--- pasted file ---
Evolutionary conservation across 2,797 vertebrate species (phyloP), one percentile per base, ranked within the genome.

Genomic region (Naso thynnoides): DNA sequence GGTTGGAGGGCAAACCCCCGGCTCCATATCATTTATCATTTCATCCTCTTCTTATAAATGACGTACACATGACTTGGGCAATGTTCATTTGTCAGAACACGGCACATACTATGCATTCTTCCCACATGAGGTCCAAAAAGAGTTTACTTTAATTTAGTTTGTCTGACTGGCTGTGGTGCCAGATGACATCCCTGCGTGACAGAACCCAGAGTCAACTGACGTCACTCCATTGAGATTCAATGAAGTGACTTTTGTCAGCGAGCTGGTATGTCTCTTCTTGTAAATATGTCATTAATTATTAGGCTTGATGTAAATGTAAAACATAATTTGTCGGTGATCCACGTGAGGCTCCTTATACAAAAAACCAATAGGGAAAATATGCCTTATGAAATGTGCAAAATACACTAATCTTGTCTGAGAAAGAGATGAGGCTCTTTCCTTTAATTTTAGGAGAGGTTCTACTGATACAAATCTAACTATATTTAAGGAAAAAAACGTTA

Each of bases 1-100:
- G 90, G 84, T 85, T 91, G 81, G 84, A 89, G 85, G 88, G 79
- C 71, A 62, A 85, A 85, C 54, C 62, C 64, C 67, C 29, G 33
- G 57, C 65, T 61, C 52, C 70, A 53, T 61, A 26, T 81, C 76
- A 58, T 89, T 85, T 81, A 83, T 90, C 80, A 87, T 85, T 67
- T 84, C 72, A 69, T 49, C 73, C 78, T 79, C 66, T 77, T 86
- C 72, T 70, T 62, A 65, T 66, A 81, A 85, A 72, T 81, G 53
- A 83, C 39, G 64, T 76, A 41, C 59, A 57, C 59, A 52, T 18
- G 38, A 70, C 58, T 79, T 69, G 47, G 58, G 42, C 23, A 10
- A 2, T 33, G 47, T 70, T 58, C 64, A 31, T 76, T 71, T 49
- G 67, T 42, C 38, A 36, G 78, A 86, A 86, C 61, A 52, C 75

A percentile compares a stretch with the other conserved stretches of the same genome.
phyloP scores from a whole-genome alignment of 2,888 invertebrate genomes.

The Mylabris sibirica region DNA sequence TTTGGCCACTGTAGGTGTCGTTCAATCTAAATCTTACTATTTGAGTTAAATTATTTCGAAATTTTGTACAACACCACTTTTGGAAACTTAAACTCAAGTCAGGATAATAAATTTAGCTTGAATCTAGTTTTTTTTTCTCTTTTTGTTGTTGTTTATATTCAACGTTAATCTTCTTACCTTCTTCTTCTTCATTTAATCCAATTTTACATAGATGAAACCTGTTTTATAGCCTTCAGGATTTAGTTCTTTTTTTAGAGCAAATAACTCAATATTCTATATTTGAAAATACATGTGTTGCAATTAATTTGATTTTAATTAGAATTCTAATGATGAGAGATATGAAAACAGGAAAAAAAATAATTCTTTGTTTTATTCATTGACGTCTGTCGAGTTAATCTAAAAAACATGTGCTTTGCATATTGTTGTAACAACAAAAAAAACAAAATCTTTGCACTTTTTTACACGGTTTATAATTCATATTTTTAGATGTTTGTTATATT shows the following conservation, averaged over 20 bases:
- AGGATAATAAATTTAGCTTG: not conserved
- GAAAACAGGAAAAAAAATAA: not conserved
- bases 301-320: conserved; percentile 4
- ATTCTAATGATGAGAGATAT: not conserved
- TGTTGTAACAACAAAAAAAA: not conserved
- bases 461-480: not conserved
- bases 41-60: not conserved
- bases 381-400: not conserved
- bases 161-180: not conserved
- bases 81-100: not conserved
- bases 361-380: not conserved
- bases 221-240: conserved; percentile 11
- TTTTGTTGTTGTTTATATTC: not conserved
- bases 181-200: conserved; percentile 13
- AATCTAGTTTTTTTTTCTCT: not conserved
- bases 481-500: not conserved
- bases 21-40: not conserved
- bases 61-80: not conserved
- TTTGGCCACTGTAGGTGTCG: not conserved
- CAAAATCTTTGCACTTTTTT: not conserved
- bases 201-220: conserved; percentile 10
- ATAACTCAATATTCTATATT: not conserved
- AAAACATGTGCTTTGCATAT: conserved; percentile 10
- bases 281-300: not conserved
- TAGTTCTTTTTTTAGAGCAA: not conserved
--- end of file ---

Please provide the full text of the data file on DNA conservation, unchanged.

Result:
Evolutionary conservation across 2,797 vertebrate species (phyloP), one percentile per base, ranked within the genome.

Genomic region (Naso thynnoides): DNA sequence GGTTGGAGGGCAAACCCCCGGCTCCATATCATTTATCATTTCATCCTCTTCTTATAAATGACGTACACATGACTTGGGCAATGTTCATTTGTCAGAACACGGCACATACTATGCATTCTTCCCACATGAGGTCCAAAAAGAGTTTACTTTAATTTAGTTTGTCTGACTGGCTGTGGTGCCAGATGACATCCCTGCGTGACAGAACCCAGAGTCAACTGACGTCACTCCATTGAGATTCAATGAAGTGACTTTTGTCAGCGAGCTGGTATGTCTCTTCTTGTAAATATGTCATTAATTATTAGGCTTGATGTAAATGTAAAACATAATTTGTCGGTGATCCACGTGAGGCTCCTTATACAAAAAACCAATAGGGAAAATATGCCTTATGAAATGTGCAAAATACACTAATCTTGTCTGAGAAAGAGATGAGGCTCTTTCCTTTAATTTTAGGAGAGGTTCTACTGATACAAATCTAACTATATTTAAGGAAAAAAACGTTA

Each of bases 1-100:
- G 90, G 84, T 85, T 91, G 81, G 84, A 89, G 85, G 88, G 79
- C 71, A 62, A 85, A 85, C 54, C 62, C 64, C 67, C 29, G 33
- G 57, C 65, T 61, C 52, C 70, A 53, T 61, A 26, T 81, C 76
- A 58, T 89, T 85, T 81, A 83, T 90, C 80, A 87, T 85, T 67
- T 84, C 72, A 69, T 49, C 73, C 78, T 79, C 66, T 77, T 86
- C 72, T 70, T 62, A 65, T 66, A 81, A 85, A 72, T 81, G 53
- A 83, C 39, G 64, T 76, A 41, C 59, A 57, C 59, A 52, T 18
- G 38, A 70, C 58, T 79, T 69, G 47, G 58, G 42, C 23, A 10
- A 2, T 33, G 47, T 70, T 58, C 64, A 31, T 76, T 71, T 49
- G 67, T 42, C 38, A 36, G 78, A 86, A 86, C 61, A 52, C 75

A percentile compares a stretch with the other conserved stretches of the same genome.
phyloP scores from a whole-genome alignment of 2,888 invertebrate genomes.

The Mylabris sibirica region DNA sequence TTTGGCCACTGTAGGTGTCGTTCAATCTAAATCTTACTATTTGAGTTAAATTATTTCGAAATTTTGTACAACACCACTTTTGGAAACTTAAACTCAAGTCAGGATAATAAATTTAGCTTGAATCTAGTTTTTTTTTCTCTTTTTGTTGTTGTTTATATTCAACGTTAATCTTCTTACCTTCTTCTTCTTCATTTAATCCAATTTTACATAGATGAAACCTGTTTTATAGCCTTCAGGATTTAGTTCTTTTTTTAGAGCAAATAACTCAATATTCTATATTTGAAAATACATGTGTTGCAATTAATTTGATTTTAATTAGAATTCTAATGATGAGAGATATGAAAACAGGAAAAAAAATAATTCTTTGTTTTATTCATTGACGTCTGTCGAGTTAATCTAAAAAACATGTGCTTTGCATATTGTTGTAACAACAAAAAAAACAAAATCTTTGCACTTTTTTACACGGTTTATAATTCATATTTTTAGATGTTTGTTATATT shows the following conservation, averaged over 20 bases:
- AGGATAATAAATTTAGCTTG: not conserved
- GAAAACAGGAAAAAAAATAA: not conserved
- bases 301-320: conserved; percentile 4
- ATTCTAATGATGAGAGATAT: not conserved
- TGTTGTAACAACAAAAAAAA: not conserved
- bases 461-480: not conserved
- bases 41-60: not conserved
- bases 381-400: not conserved
- bases 161-180: not conserved
- bases 81-100: not conserved
- bases 361-380: not conserved
- bases 221-240: conserved; percentile 11
- TTTTGTTGTTGTTTATATTC: not conserved
- bases 181-200: conserved; percentile 13
- AATCTAGTTTTTTTTTCTCT: not conserved
- bases 481-500: not conserved
- bases 21-40: not conserved
- bases 61-80: not conserved
- TTTGGCCACTGTAGGTGTCG: not conserved
- CAAAATCTTTGCACTTTTTT: not conserved
- bases 201-220: conserved; percentile 10
- ATAACTCAATATTCTATATT: not conserved
- AAAACATGTGCTTTGCATAT: conserved; percentile 10
- bases 281-300: not conserved
- TAGTTCTTTTTTTAGAGCAA: not conserved